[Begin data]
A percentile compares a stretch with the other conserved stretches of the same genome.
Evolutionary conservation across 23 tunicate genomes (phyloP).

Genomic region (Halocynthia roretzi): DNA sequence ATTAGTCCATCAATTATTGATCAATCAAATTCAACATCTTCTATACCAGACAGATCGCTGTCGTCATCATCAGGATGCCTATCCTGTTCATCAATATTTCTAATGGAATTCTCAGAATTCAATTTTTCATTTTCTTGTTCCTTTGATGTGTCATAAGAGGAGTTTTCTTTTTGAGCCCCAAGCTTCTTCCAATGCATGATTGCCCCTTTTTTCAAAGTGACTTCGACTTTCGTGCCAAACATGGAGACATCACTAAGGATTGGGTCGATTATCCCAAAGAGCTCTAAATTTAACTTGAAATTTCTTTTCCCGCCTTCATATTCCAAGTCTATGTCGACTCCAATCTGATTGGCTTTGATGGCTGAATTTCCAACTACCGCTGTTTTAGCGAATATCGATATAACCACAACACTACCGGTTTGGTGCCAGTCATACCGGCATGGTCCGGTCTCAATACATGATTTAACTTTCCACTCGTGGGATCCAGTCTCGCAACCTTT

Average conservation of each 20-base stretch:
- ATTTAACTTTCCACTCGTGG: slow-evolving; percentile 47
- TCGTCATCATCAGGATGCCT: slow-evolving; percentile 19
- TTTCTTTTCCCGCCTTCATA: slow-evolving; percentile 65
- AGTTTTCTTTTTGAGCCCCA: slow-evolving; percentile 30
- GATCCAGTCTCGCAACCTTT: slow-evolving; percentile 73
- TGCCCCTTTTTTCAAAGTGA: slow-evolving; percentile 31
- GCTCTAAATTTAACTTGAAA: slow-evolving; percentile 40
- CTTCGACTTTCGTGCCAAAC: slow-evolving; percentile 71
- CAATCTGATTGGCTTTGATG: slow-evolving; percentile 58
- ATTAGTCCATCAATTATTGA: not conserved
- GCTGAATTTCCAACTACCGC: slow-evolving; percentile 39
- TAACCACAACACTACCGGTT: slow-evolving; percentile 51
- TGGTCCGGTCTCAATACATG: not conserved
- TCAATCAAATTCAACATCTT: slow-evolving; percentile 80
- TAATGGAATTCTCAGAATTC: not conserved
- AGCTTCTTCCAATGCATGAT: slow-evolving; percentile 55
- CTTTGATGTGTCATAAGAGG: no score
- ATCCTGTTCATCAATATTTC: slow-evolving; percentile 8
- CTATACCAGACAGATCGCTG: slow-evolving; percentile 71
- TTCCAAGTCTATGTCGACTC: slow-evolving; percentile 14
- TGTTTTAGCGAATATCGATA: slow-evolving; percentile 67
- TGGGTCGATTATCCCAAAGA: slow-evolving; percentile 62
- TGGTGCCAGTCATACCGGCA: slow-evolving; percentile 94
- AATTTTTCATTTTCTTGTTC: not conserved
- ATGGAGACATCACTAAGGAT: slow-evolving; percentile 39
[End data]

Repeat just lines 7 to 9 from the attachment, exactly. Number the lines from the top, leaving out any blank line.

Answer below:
- TTTCTTTTCCCGCCTTCATA: slow-evolving; percentile 65
- AGTTTTCTTTTTGAGCCCCA: slow-evolving; percentile 30
- GATCCAGTCTCGCAACCTTT: slow-evolving; percentile 73